I’m very sensitive to frame words so that my negative feelings won’t be communicated to the person who might have “inspired” that feeling. I’m careful to not give the impression that a person’s actions “caused” my reaction, for I truly believe that my reactions are my own choice. Even if someone does something hurtful, for instance, I am responsible for how I react to it. I can resist believing that what was done meant I was somehow inadequate or worthless or at fault–or worthy of being treated that way. Another person’s reaction is their own choice.

So, when I was reviewing Jesus’ response to the disciples at the Garden of Gethsemane, I admit I had to pause. Matthew 26:40 tells us, “And He came to the disciples and found them sleeping, and said to Peter, “So, you men could not keep watch with Me for one hour?” (NASB).

Jesus was disappointed that His closest friends couldn’t sacrifice their own comfort to support Him in prayer in His most difficult hour. He gently rebuked them with a question that clearly indicated His sadness at their lack of care.

I must admit that I would have handled it differently. I wouldn’t have wanted to make them feel bad. After all, who am I to expect anything for myself? And especially the feeling and attitude of disappointment is a curious one to handle. If I’m disappointed, doesn’t that mean I expected something and maybe my expectation was unrealistic? And shouldn’t I only expect God to meet my needs? People can’t and shouldn’t be depended upon.

I just heard from a friend today who planned a trip after much prayer and consideration of all the facts. She started out with great expectations and 500 miles into the trip, her car stopped working. She is disappointed. She felt she had done everything she could to prepare and protect the success of the trip. She had her car inspected and her mechanic said everything was A-OK. But her car broke down and now after almost $3,000 worth of repairs, she’s back on the road and two days delayed. She’s disappointed. In God? In her mechanic? If God, what could He possibly have in mind wasting His money for which she’s a steward?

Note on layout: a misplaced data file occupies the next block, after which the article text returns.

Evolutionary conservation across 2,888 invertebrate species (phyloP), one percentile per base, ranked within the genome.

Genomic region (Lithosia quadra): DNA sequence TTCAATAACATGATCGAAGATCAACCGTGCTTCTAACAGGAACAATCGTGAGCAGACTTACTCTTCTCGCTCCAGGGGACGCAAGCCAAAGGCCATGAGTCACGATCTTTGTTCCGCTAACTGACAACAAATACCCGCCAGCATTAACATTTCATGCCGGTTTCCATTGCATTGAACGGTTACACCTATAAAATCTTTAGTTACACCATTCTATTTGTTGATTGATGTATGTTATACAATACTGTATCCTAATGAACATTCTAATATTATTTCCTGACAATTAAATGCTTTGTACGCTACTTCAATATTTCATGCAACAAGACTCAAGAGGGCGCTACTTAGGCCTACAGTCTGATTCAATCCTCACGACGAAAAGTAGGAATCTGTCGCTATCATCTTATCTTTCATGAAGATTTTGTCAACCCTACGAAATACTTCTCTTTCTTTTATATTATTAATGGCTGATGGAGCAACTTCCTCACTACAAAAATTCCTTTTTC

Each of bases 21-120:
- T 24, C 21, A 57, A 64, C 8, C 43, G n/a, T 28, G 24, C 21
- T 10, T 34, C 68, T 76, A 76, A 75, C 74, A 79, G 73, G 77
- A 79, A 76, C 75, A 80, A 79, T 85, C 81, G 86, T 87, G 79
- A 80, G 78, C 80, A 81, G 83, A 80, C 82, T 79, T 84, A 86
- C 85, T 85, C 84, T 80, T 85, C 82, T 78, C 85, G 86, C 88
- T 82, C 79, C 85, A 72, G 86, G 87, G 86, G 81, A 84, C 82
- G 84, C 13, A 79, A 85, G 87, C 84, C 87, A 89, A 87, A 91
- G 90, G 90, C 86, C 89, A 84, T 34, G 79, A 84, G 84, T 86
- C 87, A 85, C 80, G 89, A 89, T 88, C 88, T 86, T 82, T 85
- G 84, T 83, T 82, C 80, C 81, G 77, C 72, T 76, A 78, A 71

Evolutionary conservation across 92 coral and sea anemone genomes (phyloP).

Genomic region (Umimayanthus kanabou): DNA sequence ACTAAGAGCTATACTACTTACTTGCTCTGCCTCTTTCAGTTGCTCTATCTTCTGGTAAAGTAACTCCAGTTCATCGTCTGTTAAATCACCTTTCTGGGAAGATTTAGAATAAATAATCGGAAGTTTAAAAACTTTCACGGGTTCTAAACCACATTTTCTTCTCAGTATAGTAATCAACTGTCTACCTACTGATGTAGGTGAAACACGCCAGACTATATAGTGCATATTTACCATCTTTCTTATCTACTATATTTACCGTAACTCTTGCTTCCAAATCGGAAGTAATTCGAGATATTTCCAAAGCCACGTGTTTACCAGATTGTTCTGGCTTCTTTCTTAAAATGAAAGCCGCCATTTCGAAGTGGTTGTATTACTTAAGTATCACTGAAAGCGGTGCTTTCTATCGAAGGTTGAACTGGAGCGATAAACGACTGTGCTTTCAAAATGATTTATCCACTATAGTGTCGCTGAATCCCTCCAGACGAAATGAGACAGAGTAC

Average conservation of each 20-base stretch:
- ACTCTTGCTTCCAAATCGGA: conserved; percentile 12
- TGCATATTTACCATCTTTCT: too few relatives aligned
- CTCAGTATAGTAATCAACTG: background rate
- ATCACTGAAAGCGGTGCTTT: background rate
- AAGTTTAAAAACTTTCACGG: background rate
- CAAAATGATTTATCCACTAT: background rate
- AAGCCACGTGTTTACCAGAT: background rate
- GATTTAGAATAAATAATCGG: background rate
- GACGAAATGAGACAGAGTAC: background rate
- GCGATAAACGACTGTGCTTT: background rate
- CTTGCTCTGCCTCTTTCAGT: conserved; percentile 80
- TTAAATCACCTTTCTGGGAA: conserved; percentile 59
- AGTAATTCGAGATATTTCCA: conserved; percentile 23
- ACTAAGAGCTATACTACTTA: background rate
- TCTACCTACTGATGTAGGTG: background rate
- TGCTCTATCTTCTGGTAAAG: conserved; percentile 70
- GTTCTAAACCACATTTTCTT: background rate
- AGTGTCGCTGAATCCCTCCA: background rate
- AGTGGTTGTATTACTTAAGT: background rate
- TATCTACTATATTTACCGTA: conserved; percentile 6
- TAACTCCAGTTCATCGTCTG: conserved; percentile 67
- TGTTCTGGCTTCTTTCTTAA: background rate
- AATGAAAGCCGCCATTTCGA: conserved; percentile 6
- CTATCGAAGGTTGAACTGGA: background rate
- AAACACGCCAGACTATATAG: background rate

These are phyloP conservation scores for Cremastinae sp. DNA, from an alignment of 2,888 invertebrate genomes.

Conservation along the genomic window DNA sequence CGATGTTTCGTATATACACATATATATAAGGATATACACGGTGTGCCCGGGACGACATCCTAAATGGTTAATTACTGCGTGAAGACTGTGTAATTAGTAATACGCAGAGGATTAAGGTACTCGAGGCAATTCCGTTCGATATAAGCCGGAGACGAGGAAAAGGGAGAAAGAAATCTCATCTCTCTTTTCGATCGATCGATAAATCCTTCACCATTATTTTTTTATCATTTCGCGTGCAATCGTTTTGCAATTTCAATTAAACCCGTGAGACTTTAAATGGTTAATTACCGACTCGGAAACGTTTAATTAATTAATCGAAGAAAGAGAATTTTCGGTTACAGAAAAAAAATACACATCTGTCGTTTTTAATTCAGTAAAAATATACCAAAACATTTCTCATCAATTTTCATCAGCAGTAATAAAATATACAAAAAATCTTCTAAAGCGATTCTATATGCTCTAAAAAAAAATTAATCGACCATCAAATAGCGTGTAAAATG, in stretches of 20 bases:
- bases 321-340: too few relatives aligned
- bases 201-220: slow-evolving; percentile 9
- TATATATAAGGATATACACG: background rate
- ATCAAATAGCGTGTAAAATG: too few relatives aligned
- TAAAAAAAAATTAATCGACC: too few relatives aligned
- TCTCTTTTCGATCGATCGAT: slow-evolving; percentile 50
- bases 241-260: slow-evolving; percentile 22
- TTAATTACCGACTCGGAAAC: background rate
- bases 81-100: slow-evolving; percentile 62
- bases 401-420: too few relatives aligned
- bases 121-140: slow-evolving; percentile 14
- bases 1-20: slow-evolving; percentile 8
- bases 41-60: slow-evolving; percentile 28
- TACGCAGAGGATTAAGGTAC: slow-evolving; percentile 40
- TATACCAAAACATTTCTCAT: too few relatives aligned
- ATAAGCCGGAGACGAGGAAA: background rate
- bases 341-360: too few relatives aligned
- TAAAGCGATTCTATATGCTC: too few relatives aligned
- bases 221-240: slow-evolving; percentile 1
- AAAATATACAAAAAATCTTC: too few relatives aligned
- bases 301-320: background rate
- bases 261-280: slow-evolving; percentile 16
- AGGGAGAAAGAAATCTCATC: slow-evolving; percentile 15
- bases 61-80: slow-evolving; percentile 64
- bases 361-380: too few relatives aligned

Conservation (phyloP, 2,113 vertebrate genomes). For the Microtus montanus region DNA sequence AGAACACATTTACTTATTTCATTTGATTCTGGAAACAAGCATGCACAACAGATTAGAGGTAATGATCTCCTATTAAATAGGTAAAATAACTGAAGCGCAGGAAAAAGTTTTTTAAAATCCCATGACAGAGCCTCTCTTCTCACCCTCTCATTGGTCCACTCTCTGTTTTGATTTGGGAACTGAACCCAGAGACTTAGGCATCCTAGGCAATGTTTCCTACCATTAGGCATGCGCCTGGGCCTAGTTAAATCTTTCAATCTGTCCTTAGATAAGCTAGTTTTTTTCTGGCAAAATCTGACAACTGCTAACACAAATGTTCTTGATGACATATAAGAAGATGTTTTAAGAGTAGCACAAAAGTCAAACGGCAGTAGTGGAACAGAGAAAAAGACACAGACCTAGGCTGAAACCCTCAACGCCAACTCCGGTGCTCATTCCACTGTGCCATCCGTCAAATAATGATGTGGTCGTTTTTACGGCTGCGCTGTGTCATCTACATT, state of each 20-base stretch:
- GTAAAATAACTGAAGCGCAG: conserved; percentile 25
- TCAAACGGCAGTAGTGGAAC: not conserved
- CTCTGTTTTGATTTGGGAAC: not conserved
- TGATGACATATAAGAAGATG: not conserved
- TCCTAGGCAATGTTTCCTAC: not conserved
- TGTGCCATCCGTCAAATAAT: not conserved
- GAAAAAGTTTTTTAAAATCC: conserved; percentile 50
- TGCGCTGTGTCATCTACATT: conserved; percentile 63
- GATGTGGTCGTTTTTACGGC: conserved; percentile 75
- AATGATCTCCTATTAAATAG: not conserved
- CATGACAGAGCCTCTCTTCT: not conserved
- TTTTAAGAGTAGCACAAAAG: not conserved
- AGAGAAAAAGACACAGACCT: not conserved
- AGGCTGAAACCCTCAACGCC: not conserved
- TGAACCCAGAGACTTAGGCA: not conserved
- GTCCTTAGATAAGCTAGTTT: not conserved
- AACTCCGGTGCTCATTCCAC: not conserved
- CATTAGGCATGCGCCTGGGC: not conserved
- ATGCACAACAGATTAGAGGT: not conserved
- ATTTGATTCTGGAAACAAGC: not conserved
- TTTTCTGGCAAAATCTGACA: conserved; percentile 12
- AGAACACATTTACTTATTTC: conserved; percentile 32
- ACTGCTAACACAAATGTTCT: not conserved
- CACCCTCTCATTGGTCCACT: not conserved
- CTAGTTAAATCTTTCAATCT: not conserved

I was proud of her for communicating that she was disappointed. I think disappointment often gets covered up with “Oh, well, praise the Lord. He’s in charge.” That’s certainly a godly response but not if it buries the longings of our hearts.

For years as my daughter held to her belief that she would never want children, and since our son was single, I buried my disappointment. I so wanted to be able to love and impact a grandchild. But “Oh, well, praise the Lord. He’s in charge.” I wouldn’t allow myself to fully feel my disappointment, thinking that it would be a lack of trust in God. My daughter knew of my desire yet I didn’t make a big deal out of it. It certainly wasn’t appropriate to lay a guilt trip on her if she really didn’t believe God wanted her to have children.

But one day I really got in touch with my longing and my disappointment. In all honesty, I didn’t belabor it but I didn’t feel guilty for feeling those feelings. I could still trust in God’s plan yet face what I’d love to have.

Then Christmas Eve arrived 4 years ago. My daughter and her husband had originally told us they wouldn’t come for Christmas but at the last minute, they drove down. All the family was there and while in the midst of everyone sitting around talking, Darcy seized a quiet minute and said, “I have an announcement.” The room got quiet and still. It was one of those moments where it’s only 30 seconds long but it felt like an hour. Something inside me knew what she would say and yet my brain couldn’t comprehend it and my heart was afraid to hope it was true. But she said the words, “I’m pregnant,” that I’d wanted to hear for years. She looked immediately at me and expected and received my shocked joy. The room erupted as everyone rejoiced.

Now, our grandson, Raphael, is 3 years old and fulfills the delight I’d longed for. No longer disappointed, I’m very grateful. But I’m glad I allowed myself to feel the disappointment. (By the way, Raphael was his mom and dad’s choice, and Darcy says that God changed her mind!)

Thinking back to Jesus’ disappointment, I believe there are things for which we should express our disappointment. Not everything. Yet, we can always be in touch with our longings and desires and then turn them over to the Lord. The goal is not to live in denial, but to feel all that God desires for us so that we can look to Him as our highest “fulfiller.”